Pardew sacking at Saints raises eyebrows
Alan Pardew described Saturday's 4-0 victory at Bristol Rovers as a big relief, but it obviously wasn't enough to persuade the decision makers at Southampton that the 49-year-old should remain in charge at the League One club.
A press release landed in my inbox at 0821 BST on Bank Holiday Monday morning informing me that Pardew, assistant Wally Downes and goalkeeping coach Stuart Murdoch had all been "relieved of their duties with immediate effect".
They had been sacked, in other words, just three games into the League One season.
The club statement was just six paragraphs in length and, bizarrely, started by announcing that the club would be appointing a new manager and coaches rather than explaining that the previous ones had left.
I tweeted the news, asking what people thought about it. The reaction wasn't exactly a ringing endorsement of the club's decision. Bonkers, disgraceful, ridiculous and gutted were a few of the words that featured in the replies.
Saints, red-hot pre-season favourites to win League One, haven't exactly made a blistering start to the new campaign. But four points from three games isn't a disaster either and surely does not merit sacking your manager at such an early point in the campaign. Especially when the club's previous result was such an emphatic victory.
Chairman Nicola Cortese has made no secret of his desire to transform Saints into an established Premier League club. I met him last year and found him to be a calm and reasoned man but he is also fiercely ambitious and regards automatic promotion as a minimum requirement for the current season.
However, is Pardew's dismissal not so much a reflection on this season's results but the consequence of problems behind the scenes at the club's Staplewood training ground?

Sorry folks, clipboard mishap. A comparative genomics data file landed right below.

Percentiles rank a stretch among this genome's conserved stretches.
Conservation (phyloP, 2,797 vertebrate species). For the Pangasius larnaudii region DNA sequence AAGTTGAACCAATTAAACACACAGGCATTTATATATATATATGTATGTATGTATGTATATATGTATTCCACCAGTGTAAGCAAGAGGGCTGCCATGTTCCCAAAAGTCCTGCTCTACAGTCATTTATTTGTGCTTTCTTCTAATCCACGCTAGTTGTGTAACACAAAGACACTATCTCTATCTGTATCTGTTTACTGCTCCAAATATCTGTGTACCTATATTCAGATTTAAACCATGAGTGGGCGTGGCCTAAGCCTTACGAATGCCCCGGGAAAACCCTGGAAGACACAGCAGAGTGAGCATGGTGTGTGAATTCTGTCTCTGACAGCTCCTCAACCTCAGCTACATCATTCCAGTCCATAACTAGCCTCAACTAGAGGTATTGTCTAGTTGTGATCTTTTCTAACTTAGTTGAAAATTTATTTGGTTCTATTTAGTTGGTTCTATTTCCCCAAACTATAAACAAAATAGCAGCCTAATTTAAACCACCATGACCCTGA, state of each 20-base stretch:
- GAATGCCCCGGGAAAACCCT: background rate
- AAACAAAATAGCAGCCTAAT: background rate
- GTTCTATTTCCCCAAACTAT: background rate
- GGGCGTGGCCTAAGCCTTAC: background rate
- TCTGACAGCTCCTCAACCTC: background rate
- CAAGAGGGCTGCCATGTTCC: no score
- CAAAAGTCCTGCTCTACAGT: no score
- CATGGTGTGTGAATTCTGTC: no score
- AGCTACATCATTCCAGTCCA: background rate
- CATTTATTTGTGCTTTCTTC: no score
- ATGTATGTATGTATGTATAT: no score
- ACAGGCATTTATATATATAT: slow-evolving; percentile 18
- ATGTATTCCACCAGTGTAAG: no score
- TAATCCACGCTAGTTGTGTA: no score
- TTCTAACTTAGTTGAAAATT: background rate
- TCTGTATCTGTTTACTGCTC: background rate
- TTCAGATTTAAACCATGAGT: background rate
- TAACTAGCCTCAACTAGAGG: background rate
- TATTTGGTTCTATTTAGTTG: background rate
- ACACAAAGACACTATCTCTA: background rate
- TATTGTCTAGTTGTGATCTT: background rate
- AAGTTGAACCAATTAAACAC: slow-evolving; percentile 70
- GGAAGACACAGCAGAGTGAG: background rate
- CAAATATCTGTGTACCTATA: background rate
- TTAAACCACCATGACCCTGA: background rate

Saints started the process of overhauling their coaching staff last season. Les Reed was appointed as head of the club's football development and support centre in April and Martin Hunter was brought in as under-21 coach in July. Stewart Henderson, who worked for the club for 20 years in a variety of coaching positions, left in July as part of the restructuring.
I have been told that several support staff based at the club's training ground have recently resigned, claiming an inability to work with Pardew.
At first glance the decision to sack Pardew makes Saints look ridiculous, but if Pardew's dismissal is the consequence of off-the-field issues then that would at least partially explain why it comes just two days after a comprehensive 4-0 victory.
There was a lot of speculation that Pardew was going to be fired at the end of last season. Pardew was appointed in July 2009 and his first campaign in charge had seen Saints win the Johnstone's Paint Trophy but miss out on the play-offs by one place despite starting the season on minus 10 points.
Back in May, Cortese described reports of Pardew's imminent demise as "ill informed". A source close to Cortese told me that the chairman mounted a strong defence of Pardew's position at a time when owner Markus Liebherr, who tragically died in early August, wanted a change of manager.
Pardew was allowed to strengthen his squad over the summer, bringing in the likes of Ryan Dickson, Frazer Richardson and Danny Butterfield.
Again, it would be extremely short-sighted if the club allowed Pardew to mould his squad over the summer only to sack him so early into the new season. Unless, of course, Cortese had decided that he was wrong not to dismiss Pardew in May and had now acted swiftly to ensure that any new manager would still have the vast majority of the campaign in front of him.
There had been rumours that Cortese and Pardew did not see eye to eye, but the former Saints boss has yet to comment on his dismissal.
Either way, sacking Pardew is unlikely to be a popular decision with the majority of the club's supporters. It hints at either a club strong enough to resist the pressure of public opinion or one that is out of touch with its fanbase.
The press release announcing Pardew's dismissal stated: "We recognise that frequent changes to the football management are unlikely to assist in the winning of trophies and promotions."
The suggestion is that Cortese, who arrived at the club shortly after Pardew's appointment, is hopeful of making a long-term appointment.
On the one hand, Southampton is an extremely attractive proposition for a prospective manager - a financially stable club with a good squad, a sound infrastructure and a large fanbase.
But the fact that Pardew has been sacked so early in the season might make a prospective new manager think twice before joining the League One side.